Far from being lethargic or anti-social, children are making the most of the long holidays through a diverse range of stimulating and fun activities such as DJ-ing, video-editing, DNA testing, football training, creative writing and drama workshops
The summer holidays can be a testing time for young people with profound learning difficulties. "There's nothing out there for them," said Claire Reid, extended schools co-ordinator for special schools in Wakefield, West Yorkshire. "They find it really hard to mix with their peers over the summer break. They can become prisoners in their own homes."
Oakfield Park, a secondary special school in Pontefract, is trying to tackle the problem by running its own holiday club. This week 17 pupils, aged between 11 and 19, have been taking part in arts and drama-based activities, receiving physiotherapy and using the school's hydrotherapy pool.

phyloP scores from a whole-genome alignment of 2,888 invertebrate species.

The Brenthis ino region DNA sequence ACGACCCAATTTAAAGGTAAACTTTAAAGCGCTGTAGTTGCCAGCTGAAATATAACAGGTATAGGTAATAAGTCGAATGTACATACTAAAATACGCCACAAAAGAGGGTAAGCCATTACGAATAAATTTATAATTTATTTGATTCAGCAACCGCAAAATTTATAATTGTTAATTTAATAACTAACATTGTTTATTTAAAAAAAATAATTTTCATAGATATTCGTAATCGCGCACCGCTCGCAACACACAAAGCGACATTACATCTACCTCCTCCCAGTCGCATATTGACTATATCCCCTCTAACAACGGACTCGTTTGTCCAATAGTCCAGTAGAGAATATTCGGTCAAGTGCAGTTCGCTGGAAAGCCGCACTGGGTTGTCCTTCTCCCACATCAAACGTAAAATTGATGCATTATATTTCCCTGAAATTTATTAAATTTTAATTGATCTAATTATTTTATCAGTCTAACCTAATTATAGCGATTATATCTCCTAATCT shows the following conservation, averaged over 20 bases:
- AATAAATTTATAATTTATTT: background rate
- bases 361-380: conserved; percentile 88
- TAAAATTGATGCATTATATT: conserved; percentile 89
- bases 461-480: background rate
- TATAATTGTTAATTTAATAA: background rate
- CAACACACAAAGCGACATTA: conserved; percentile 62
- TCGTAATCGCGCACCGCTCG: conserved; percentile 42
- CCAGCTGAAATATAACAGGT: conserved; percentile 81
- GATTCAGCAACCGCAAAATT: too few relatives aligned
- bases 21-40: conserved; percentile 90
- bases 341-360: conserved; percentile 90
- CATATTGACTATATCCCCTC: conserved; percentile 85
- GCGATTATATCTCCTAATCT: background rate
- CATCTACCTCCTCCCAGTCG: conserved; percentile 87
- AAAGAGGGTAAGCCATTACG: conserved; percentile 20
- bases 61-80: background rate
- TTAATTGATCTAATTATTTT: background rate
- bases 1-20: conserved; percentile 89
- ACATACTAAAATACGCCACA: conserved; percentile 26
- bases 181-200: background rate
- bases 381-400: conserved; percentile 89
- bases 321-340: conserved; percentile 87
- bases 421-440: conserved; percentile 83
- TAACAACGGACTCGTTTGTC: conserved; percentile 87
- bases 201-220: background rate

Ms Reid said: "It is very difficult to place these children in mainstream holiday schemes. They have profound needs."
The club, which costs pound;5 a day, or pound;7 including transport, is run by a senior teacher, who is supported by eight teaching assistants and a nurse.
The club also provides a respite for parents. "It gives them a break," said Ms Reid. "This group cannot just send their children off to grandparents for a break."
Tracy Enright, whose 17-year-old daughter Ella, attends the club, said: "I couldn't just leave her with anyone because I wouldn't know if she would be safe. It is really nice to know your child is safe and happy, whilst you are able to do other things."